"The fear of liability and accountability is real. In our conversations with F&B establishments over the past several years, many raise this issue as no protocol or processes are in place to manage food donations," he said.

Restaurant chain Nando's donates about 20 unsold whole chickens and 70 chicken parts to FBSG every week. The chain had previously done a lab test to check for bacteria on chicken pieces that were reheated after they had been stored in a freezer for a week, to confirm that the food was safe.

Nando's unsold chicken are frozen overnight and will be placed in a cooler bag when staff from FBSG collects them the next morning. PHOTO: THE FOOD BANK SINGAPORE

Under the proposed law, the review committee is looking into introducing stringent codes for food donation.

According to Singapore's food waste management hierarchy published in the National Environment Agency's website, redistributing excess food is prioritised over recycling and treating food waste. But the most ideal solution is to avoid wasting food at the onset by optimising the use of ingredients.

Since 2015, Grand Hyatt Singapore has donated more than 10 tonnes of excess food from its restaurants and kitchens to about 400 families, said Mr Steffan Heerdt, the hotel's executive sous chef.

He added: "Hotels and restaurants would probably have challenges with timely and well-organised logistics to ensure that the unsold food is repacked and handed off to a food charity partner in time, to be safe for consumption when it reaches beneficiaries."

Charities - not a dumping ground

While food charities are optimistic that more unsold food will be donated instead of thrown away if the Bill is passed, they are wary about being at the receiving end of excessive, low-quality food.

"We are looking for quality food donations, good donations that beneficiaries can benefit from," said Food from the Heart chief executive Sim Bee Hia, who is also a member of the review committee.

Agreeing, Mr Ng added: "The Singapore Food Agency needs to be involved to provide guidelines on what food items can be donated and safely consumed. It's... to ensure that people do not take advantage of this bill to treat charities as dumpsters."

In the online consultation, 63 per cent of respondents agreed that businesses that donate food to food charities should be allowed to claim associated business expenses as deductions against their revenue.

Eight in 10 also said tax exemptions should be provided for food businesses and food charities to buy specialised equipment such as blast chillers.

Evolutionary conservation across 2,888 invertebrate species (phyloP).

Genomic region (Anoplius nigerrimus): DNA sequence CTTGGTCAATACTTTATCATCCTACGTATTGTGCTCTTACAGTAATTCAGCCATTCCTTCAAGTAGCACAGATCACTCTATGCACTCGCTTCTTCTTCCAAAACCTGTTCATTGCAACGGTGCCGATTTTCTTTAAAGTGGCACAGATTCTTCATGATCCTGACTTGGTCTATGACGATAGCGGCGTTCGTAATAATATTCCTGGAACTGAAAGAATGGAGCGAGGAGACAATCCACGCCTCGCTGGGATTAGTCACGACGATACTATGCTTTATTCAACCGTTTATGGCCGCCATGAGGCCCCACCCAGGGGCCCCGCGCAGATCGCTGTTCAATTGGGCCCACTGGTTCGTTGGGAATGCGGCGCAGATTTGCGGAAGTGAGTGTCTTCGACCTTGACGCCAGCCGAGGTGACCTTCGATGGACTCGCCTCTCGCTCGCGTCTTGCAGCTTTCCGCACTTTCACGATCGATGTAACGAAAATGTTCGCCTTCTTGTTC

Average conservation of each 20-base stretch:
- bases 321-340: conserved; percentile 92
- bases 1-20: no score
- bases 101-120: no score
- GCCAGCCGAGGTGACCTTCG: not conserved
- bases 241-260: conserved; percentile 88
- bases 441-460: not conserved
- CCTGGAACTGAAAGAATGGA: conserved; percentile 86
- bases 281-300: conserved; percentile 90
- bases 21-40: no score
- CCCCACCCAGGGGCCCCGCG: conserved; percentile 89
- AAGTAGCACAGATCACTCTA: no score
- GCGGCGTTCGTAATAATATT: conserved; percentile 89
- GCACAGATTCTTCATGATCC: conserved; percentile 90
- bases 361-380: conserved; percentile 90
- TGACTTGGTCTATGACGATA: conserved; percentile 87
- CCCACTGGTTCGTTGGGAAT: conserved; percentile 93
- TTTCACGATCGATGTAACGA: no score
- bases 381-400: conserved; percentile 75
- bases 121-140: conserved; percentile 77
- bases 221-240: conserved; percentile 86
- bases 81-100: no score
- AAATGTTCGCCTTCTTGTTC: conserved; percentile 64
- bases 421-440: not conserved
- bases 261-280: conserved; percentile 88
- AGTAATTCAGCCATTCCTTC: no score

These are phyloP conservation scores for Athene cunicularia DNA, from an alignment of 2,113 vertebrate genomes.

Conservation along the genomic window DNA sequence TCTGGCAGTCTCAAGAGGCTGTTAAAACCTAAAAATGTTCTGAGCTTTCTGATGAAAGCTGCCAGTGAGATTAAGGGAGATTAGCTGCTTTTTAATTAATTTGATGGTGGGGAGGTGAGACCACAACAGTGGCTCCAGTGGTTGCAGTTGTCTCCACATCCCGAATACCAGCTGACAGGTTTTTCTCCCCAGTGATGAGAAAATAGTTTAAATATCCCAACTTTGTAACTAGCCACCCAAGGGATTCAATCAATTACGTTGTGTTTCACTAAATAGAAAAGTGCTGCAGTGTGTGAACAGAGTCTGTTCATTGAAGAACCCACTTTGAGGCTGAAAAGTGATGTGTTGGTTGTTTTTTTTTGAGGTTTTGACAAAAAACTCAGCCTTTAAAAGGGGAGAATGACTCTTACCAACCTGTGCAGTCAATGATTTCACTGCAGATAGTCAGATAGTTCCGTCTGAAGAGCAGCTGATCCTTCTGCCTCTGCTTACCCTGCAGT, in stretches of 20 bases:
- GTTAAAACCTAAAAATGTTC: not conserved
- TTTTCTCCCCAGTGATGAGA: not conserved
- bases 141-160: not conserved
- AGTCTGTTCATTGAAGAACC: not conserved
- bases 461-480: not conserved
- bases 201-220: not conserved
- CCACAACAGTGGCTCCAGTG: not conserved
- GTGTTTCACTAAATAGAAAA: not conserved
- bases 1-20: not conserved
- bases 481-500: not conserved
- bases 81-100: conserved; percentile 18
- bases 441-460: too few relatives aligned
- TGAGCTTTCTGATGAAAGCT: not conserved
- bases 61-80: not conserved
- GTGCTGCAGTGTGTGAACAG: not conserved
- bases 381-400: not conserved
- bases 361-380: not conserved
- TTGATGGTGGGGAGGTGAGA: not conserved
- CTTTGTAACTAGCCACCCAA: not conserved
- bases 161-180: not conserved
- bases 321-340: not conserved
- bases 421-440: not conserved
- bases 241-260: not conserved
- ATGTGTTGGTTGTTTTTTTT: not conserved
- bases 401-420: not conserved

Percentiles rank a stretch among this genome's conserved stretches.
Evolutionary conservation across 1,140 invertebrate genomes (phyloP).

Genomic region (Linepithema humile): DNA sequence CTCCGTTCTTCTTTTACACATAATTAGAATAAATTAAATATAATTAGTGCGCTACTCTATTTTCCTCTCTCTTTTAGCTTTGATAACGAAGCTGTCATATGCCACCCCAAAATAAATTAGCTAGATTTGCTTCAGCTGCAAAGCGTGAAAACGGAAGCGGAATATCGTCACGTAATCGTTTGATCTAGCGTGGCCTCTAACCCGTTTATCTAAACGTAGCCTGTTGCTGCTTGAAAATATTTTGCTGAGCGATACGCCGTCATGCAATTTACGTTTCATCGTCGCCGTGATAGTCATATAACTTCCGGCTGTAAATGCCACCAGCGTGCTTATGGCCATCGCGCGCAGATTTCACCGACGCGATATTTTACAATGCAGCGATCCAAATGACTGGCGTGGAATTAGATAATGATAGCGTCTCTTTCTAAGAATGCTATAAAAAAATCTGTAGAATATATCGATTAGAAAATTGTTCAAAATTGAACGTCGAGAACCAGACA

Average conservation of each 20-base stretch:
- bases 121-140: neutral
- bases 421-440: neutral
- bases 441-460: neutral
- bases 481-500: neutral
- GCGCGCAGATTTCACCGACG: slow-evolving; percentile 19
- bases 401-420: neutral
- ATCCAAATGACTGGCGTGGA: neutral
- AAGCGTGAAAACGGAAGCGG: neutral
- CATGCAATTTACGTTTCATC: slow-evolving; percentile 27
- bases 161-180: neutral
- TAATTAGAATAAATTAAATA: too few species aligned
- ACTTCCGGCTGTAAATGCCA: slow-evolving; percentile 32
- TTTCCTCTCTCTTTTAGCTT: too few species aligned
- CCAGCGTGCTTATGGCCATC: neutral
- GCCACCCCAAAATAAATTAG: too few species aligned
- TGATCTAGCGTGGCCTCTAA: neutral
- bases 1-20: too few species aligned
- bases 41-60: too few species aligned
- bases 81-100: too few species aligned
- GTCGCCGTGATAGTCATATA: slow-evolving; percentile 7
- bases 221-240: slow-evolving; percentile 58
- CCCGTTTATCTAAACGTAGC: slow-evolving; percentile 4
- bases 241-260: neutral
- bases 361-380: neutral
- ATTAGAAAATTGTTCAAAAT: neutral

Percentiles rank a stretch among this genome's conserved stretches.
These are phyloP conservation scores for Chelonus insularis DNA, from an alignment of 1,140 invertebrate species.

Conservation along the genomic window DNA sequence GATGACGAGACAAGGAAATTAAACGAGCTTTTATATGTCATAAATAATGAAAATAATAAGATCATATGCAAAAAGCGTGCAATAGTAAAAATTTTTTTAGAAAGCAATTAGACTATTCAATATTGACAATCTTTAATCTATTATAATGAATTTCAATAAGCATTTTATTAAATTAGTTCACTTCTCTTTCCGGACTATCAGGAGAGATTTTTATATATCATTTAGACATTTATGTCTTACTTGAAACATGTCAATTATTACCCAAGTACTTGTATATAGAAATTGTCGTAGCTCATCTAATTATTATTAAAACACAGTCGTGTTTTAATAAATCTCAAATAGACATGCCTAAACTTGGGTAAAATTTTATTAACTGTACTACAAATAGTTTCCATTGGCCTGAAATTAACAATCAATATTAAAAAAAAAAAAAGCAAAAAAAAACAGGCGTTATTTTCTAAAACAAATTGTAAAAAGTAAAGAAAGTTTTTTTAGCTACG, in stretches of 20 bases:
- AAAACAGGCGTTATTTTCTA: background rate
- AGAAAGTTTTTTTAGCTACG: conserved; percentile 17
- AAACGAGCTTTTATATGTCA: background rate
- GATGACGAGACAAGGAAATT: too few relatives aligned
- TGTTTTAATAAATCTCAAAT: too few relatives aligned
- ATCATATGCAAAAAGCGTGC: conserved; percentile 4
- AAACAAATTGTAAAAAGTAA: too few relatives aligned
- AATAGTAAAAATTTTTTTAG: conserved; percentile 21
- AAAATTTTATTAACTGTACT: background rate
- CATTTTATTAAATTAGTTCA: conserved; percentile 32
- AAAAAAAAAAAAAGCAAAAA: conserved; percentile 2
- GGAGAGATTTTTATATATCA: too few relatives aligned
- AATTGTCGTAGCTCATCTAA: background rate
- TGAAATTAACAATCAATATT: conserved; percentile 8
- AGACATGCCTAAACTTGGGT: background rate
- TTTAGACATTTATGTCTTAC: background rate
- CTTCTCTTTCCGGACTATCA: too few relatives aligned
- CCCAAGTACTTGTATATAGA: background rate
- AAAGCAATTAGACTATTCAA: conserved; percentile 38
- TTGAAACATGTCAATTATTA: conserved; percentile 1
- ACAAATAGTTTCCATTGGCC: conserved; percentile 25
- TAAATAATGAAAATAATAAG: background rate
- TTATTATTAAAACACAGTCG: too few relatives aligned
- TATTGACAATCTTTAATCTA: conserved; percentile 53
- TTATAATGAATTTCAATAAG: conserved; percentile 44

Ms Sim cautioned: "The liability waiver or tax incentives should not tilt the balance so much that we become such an easy alternative and become a dumping ground."

Ms Charmaine Yap, secretary of the review committee, said food rescue groups may be considered as food charitable organisations for the purposes of the Bill, but those that save expired food, for instance, may not be eligible.

Zero food-waste advocates who accept expired food say they share it with people who can discern if the food is still edible, using sight and smell.

"We would also emphasise that even if food rescue groups don't qualify as food charitable organisations, the Bill will not change how they currently carry out their work," Ms Yap added.

Food charities may also need to be accredited under the proposed Bill to ensure that there are safeguards in place for food safety and hygiene, even if they have Institution of a Public Character (IPC) status.

"As to the precise requirements and content of any accreditation, this is something that we are consulting with the stakeholders, ministries, and agencies on," said Ms Yap.

The review committee will meet with food charities and groups next month to discuss a proposed accreditation scheme.

Food from the Heart is supportive of an accreditation.

Ms Sim said: "When you talk about accreditation beyond IPC, it's more about the food charity's track record, the number of beneficiaries it serves, and sustainable giving.

"The accreditation would help donors, or food businesses, differentiate who they want to work with. That would ultimately help to streamline food support in Singapore, and be more efficient."